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Everything you want to know about wills but were afraid to ask

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Estate planning professionals estimate that a whopping 70 percent of Americans don’t have a will. There are many reasons people put off estate planning. One reason is simply that no one likes to think about their own mortality. But the truth is, there is no way to avoid the fact that you won’t be able to dictate how your assets are divided up from beyond the grave —unless you have an estate plan.

“Every family should have an estate plan to protect assets like a home, insurance proceeds, family heirlooms and more,” said Michael W. Halloran, a director with the National Association of Estate Planners and Councils. Another reason people never get around to drawing up a will is the belief that they don’t have enough assets to need one. “People mistakenly think that only the wealthy need estate planning,” said Halloran. “But everyone needs a will, unless they are happy with the one the state has provided for them.”

Halloran is referring to the fact that if an individual dies without a will, or “intestate,” the state decides what happens to their property.

You can make the process much easier on your family by putting your intentions in writing, either in a basic will or a will plus a living trust. A will can specify who gets what after you die, while a living trust can also help you avoid probate, reduce estate taxes or set up long-term property management. Both are part of a good estate plan. The average probate can go on for months before the beneficiaries get anything. Not to mention that probate eats into their inheritance, since lawyer’s fees and other court costs will be taken out of your assets.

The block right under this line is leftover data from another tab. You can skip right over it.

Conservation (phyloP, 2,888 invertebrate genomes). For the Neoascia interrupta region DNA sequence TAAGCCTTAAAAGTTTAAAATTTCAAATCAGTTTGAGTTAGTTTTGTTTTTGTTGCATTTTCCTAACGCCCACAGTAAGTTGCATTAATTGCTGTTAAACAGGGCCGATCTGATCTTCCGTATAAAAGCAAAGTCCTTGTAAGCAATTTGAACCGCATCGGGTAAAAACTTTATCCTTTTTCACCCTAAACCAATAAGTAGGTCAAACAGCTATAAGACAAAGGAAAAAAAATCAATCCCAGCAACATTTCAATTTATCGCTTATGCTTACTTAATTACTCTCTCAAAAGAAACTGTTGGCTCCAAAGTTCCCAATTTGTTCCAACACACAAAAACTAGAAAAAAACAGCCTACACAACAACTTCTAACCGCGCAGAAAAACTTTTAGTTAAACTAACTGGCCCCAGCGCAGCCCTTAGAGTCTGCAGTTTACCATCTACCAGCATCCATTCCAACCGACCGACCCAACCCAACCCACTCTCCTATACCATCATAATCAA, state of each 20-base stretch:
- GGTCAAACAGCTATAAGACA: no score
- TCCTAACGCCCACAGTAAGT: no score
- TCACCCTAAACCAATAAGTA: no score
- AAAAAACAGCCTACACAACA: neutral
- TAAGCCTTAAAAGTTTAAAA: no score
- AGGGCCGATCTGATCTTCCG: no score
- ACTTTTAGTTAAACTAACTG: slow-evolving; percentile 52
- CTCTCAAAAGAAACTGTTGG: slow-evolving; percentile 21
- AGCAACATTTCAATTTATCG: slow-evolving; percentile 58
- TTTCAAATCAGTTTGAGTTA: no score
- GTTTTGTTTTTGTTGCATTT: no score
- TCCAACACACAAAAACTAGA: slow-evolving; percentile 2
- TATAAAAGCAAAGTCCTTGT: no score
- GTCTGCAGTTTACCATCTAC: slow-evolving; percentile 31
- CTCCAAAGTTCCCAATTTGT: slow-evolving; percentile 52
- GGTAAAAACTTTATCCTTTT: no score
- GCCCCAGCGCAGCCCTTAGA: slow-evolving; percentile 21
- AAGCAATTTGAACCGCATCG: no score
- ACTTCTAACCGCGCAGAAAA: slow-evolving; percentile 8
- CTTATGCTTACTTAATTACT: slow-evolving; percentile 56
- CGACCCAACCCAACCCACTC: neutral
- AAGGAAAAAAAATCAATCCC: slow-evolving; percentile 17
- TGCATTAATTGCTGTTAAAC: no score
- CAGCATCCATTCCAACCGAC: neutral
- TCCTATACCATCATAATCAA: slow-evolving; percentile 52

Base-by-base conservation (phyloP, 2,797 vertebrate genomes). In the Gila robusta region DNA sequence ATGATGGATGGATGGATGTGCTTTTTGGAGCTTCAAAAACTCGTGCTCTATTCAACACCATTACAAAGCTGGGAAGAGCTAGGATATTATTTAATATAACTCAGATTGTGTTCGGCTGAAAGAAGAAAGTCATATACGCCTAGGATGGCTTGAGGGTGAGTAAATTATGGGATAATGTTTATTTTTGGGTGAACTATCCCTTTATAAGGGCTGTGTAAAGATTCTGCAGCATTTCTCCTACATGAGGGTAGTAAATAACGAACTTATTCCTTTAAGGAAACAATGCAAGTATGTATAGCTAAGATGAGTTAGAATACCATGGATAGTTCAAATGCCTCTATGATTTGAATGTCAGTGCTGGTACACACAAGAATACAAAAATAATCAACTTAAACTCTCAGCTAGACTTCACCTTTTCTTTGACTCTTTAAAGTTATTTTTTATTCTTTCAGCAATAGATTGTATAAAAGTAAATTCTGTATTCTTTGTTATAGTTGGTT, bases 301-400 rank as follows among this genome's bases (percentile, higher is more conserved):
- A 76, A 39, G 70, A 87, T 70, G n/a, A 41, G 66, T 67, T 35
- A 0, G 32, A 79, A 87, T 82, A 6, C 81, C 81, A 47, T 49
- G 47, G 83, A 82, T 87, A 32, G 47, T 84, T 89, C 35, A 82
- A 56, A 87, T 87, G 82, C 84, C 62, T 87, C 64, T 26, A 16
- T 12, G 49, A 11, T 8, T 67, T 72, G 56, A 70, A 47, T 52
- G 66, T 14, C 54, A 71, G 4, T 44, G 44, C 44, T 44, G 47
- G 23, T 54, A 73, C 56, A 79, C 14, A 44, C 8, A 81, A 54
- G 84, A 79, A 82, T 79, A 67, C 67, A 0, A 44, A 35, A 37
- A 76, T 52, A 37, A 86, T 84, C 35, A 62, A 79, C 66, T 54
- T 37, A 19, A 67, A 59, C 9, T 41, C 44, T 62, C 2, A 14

Property transferred into a living trust before you die doesn’t go through probate. Instead, the trustee you have appointed merely transfers ownership to the beneficiaries you named in the trust. If privacy is a big concern for you, living trusts also offer the advantage of being shielded from public disclosure. While a will becomes a matter of public record, the terms of a living trust are not required to be made public.

Even if you establish a living trust, you’ll still want to have a will as well. If you don’t have a will, any property that isn’t included in your trust will go to your relatives in an order determined by state law, and this may not be the distribution you would have wanted.

For example, state law usually does not recognize the different needs of your children nor their stage in life. Most families have children with unequal needs, capabilities and requirements for care based on their age, health, education and other factors. For example, if you have minor or disabled children, do you want the probate judge appointing their guardian?

It may all sound overwhelming at first, but there are many professionals trained and qualified to help you make your estate planning effective.

Check with your state or local bar association for a local Certified Estate Planning attorney, or try the state CPA association. The National Association of Estate Planners and Councils offers a list of members who have earned the special designation AEP, Accredited Estate Planner. E

state planning is appropriate for any stage of life — if you don’t prepare for the inevitable, you may create needless heartache and loss for those left behind.

Your estate plan should allow you to give what you want to whom you want to receive it, the way you want them to receive it and when you want them to receive it. Your estate plan should save every tax dollar, professional fee and court cost legally possible. Use good estate planners to ensure things work the way you want.

For more information on the NAEPC, or to find an Accredited Estate Planner near you, visit www.naepc.org or call NAEPC toll-free at 866-226-2224 for suggestions.

— Courtesy of ARA Content

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